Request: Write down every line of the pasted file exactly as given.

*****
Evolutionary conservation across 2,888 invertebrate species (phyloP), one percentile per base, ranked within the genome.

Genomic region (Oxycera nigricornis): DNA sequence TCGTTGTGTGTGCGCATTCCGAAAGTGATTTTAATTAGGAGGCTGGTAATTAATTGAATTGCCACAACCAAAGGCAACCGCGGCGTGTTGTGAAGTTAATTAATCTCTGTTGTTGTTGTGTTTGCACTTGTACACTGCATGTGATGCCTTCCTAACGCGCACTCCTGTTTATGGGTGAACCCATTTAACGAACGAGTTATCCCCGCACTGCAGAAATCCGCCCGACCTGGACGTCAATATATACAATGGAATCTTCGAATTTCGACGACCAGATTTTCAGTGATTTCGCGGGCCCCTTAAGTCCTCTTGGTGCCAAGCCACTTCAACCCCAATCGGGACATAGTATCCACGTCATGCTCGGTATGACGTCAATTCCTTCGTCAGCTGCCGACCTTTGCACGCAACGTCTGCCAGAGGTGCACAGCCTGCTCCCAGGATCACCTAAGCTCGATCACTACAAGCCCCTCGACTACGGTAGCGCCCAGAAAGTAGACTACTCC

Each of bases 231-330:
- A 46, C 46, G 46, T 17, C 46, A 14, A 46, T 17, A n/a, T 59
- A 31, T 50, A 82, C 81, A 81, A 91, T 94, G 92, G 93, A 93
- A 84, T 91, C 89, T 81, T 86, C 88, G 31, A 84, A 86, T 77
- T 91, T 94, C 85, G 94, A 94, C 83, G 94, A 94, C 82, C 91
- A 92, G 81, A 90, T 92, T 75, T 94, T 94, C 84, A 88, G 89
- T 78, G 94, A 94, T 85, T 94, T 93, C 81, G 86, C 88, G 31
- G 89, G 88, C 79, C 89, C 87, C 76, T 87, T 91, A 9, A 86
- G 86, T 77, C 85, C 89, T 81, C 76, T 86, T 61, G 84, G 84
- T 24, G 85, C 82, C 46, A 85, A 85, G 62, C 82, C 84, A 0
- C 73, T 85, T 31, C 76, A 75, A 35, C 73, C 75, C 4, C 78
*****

Evolutionary conservation across 2,888 invertebrate species (phyloP), one percentile per base, ranked within the genome.

Genomic region (Oxycera nigricornis): DNA sequence TCGTTGTGTGTGCGCATTCCGAAAGTGATTTTAATTAGGAGGCTGGTAATTAATTGAATTGCCACAACCAAAGGCAACCGCGGCGTGTTGTGAAGTTAATTAATCTCTGTTGTTGTTGTGTTTGCACTTGTACACTGCATGTGATGCCTTCCTAACGCGCACTCCTGTTTATGGGTGAACCCATTTAACGAACGAGTTATCCCCGCACTGCAGAAATCCGCCCGACCTGGACGTCAATATATACAATGGAATCTTCGAATTTCGACGACCAGATTTTCAGTGATTTCGCGGGCCCCTTAAGTCCTCTTGGTGCCAAGCCACTTCAACCCCAATCGGGACATAGTATCCACGTCATGCTCGGTATGACGTCAATTCCTTCGTCAGCTGCCGACCTTTGCACGCAACGTCTGCCAGAGGTGCACAGCCTGCTCCCAGGATCACCTAAGCTCGATCACTACAAGCCCCTCGACTACGGTAGCGCCCAGAAAGTAGACTACTCC

Each of bases 231-330:
- A 46, C 46, G 46, T 17, C 46, A 14, A 46, T 17, A n/a, T 59
- A 31, T 50, A 82, C 81, A 81, A 91, T 94, G 92, G 93, A 93
- A 84, T 91, C 89, T 81, T 86, C 88, G 31, A 84, A 86, T 77
- T 91, T 94, C 85, G 94, A 94, C 83, G 94, A 94, C 82, C 91
- A 92, G 81, A 90, T 92, T 75, T 94, T 94, C 84, A 88, G 89
- T 78, G 94, A 94, T 85, T 94, T 93, C 81, G 86, C 88, G 31
- G 89, G 88, C 79, C 89, C 87, C 76, T 87, T 91, A 9, A 86
- G 86, T 77, C 85, C 89, T 81, C 76, T 86, T 61, G 84, G 84
- T 24, G 85, C 82, C 46, A 85, A 85, G 62, C 82, C 84, A 0
- C 73, T 85, T 31, C 76, A 75, A 35, C 73, C 75, C 4, C 78